The International Covenant on Economic, Social and Cultural Rights covers human rights in the economic, social and cultural spheres. It was adopted by the UN General Assembly on 16 December 1966. Switzerland acceded to the Convention on 18 June 1992.
International Covenant on Economic, Social and Cultural Rights
The International Covenant on Economic, Social and Cultural Rights (ICESCR) guarantees economic, social and cultural human rights. Together with the International Covenant on Civil and Political Rights (ICCPR), it enacts in a binding framework the rights set forth in the Universal Declaration of Human Rights in 1948.
The ICESCR includes inter alia the following human rights:
Right to work, just and favourable conditions, right to strike, protection of property
Right to social security, right of families, mothers (before and after childbirth) and children to special protection and assistance, right to an adequate standard of living, right to health
Right to education and right to take part in cultural life
The ICESCR obliges states parties to undertake steps using the maximum of their available resources and by all appropriate means to realise economic, social and cultural human rights (principle of progressive realisation).
The ICESCR was adopted by the UN General Assembly on 16 December 1966 and came into force on 3 January 1976. Switzerland ratified the Covenant on 18 June 1992, and it came into force on 18 September that year.
The Committee on Economic, Social and Cultural Rights is the body that reviews states parties' compliance with their obligations regarding economic, social and cultural rights. Approximately every five years, each state party must submit a country report informing the Committee of the measures adopted to implement the economic, social and cultural rights (see Art. 16 and 17 ICESCR).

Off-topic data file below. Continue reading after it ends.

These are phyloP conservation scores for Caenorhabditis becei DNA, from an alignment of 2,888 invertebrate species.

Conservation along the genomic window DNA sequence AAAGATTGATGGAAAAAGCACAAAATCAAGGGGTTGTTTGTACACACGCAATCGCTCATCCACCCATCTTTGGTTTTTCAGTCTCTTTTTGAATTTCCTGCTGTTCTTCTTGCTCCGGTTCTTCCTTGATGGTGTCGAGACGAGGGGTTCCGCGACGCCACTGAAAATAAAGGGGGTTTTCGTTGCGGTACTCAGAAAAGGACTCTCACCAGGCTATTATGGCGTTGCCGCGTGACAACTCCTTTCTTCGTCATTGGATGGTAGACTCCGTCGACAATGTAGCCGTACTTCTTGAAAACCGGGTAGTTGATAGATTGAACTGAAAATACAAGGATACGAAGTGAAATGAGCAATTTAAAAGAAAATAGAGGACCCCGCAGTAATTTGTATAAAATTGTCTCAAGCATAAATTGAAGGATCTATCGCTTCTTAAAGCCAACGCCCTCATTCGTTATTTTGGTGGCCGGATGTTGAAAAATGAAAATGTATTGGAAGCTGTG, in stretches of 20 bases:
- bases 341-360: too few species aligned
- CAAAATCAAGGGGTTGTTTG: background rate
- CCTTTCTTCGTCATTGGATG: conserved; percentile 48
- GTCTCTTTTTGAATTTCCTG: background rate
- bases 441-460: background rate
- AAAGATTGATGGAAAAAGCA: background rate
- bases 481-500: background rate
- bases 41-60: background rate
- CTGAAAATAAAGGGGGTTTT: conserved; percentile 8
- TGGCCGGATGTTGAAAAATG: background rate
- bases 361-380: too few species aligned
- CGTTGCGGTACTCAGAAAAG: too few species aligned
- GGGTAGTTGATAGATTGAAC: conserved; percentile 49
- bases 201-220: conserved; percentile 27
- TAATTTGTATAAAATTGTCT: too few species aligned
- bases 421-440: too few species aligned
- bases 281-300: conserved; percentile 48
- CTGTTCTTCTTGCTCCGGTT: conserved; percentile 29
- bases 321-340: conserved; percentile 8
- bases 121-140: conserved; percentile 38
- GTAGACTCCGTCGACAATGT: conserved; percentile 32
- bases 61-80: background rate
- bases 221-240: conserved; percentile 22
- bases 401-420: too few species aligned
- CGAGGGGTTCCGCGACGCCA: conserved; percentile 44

Switzerland submitted its first report to the Committee in 1998 and the second and third in 2008. In November 2010, the Committee published its recommendations in response to Switzerland's combined second and third report. The fourth report is currently being drafted.
The State Secretariat for Economic Affairs (SECO) is responsible for Switzerland's country reports on the fulfilment of its obligations under the ICESCR.
On 10 December 2008, the UN General Assembly adopted an optional protocol to the ICESCR regarding an individual complaints mechanism. This protocol, which came into force on 5 May 2013, allows the Committee on Economic, Social and Cultural Rights to consider complaints from individuals to the effect that a state which has ratified the optional protocol has violated their rights under the ICESCR.
Switzerland has not yet ratified the optional protocol.